JPK families safely meet Virginia Living Museum wildlife

Published 4:58 pm Friday, November 11, 2022

What do a millipede, a Fowler’s toad, a mole kingsnake named Guacamole, and a box turtle  named Chip have in common? They were featured in the Science Night for J.P. King Jr. Middle School students and their parents Sept. 27 in the cafeteria. 

A Franklin City Public Schools news release stated that Tyron Riddick, who directs the FCPS Family Engagement Office, organized the event, which included a pizza dinner before the main attraction. 

Just as the S.P. Morton Ponies were curious about their visiting critters the day before, so too  were the JPK Mustangs about their night’s guest stars. On arrival, the students watched as Virginia Living Museum representative Bo Baker wheeled in four covered crates, each containing a creature the children and adults had likely never seen or ever really noticed. 

Baker first brought out the millipede and walked around, showing it to everyone. This particular Diplopoda (its scientific name) does not actually have 1,000 legs as its common name implies but closer to 200 to 400 legs. Dead leaves are its food of choice, and it has little fear of predators, because it can be sickening if eaten. People are cautioned not to pick up a millipede  because it has a toxin that irritates the skin. Plus, these creatures reportedly can smell as if they’ve never taken a bath. Ick.

Carried about, the Fowler’s toad seemed comfortable in its aquarium, as children peered as close as they could. Baker explained that this animal also has a skin coating that makes its  predators cough it up pretty darn quick. Curious dogs and cats that get close for a taste also risk illness. 

During his presentation, Baker took questions from the audience. Sybaris Pope, a sixth grader, was quick to ask several of them. He said math is his favorite subject, followed by science.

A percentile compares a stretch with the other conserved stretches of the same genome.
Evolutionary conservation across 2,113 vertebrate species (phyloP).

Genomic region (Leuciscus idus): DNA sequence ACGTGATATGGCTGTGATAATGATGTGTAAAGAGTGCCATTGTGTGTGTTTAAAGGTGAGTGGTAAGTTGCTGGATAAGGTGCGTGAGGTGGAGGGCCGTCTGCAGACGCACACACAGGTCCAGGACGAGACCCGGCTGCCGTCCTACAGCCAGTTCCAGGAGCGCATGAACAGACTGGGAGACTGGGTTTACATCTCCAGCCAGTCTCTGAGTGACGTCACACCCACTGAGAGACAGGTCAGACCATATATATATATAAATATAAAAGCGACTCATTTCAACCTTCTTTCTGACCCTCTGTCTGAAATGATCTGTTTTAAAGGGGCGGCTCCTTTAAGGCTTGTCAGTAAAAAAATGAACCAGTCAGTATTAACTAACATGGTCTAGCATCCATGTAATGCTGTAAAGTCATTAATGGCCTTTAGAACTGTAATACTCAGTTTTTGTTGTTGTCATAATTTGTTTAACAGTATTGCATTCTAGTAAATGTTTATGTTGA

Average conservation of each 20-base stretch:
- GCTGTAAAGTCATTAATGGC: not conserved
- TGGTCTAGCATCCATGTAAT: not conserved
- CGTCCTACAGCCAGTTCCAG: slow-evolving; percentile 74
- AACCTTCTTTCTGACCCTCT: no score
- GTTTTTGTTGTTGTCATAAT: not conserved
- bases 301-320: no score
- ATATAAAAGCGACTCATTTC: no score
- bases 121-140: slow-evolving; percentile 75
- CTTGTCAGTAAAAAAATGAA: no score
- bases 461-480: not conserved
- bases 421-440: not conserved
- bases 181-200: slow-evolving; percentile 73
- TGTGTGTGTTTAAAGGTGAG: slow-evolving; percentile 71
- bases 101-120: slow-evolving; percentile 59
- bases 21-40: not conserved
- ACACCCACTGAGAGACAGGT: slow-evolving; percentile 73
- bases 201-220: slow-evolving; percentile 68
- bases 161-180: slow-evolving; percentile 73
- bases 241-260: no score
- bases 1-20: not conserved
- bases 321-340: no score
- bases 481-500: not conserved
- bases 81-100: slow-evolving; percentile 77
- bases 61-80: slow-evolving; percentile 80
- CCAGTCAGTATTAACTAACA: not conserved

Lorenzo Shearin, a classmate who sat close by, said he likes programs such as this one and wants more. 

Slithering about on the speaker’s hands and arms was Guacamole the mole kingsnake. As with the other two animals, it was “look, but don’t touch.” Baker emphasized to everyone to refrain from interfering with wildlife so as to avoid hurting them and getting injured at the same time. The snake, which is nonvenomous, can be found in agricultural fields or abandoned property and preys on frogs, lizards and rodents. Other people in the audience were wary as it was brought closer to them. 

Kavion Long, a fifth grader who came over to see the program, said he was OK with the snake, and seventh-grader Tristan Tomlin did not seem to flinch when it came around to her.

Finally, everyone met Chip, who got his nickname after surviving being damaged in a car accident. This box turtle, estimated at 32 years old, can be a long-lived critter — 70 to 100 years old. Baker pointed out that the turtle and its shell are as one; there’s no separation. While Chip and his kind can be adorable looking, they don’t care to be picked up and played with like a toy. To show how relatively fast Chip can move, he was placed on a towel on the floor. The youngsters gathered around, and the quieter they became the more comfortable Chip was with moving about as fast as he could. 

Afterward, Anna and Daniel Henry, seventh and fourth graders, respectively, went with their father to get another look at Chip. Anna said the program was fun, and Daniel also liked it a lot. 

Be on the lookout for future Family Engagement programs this school year.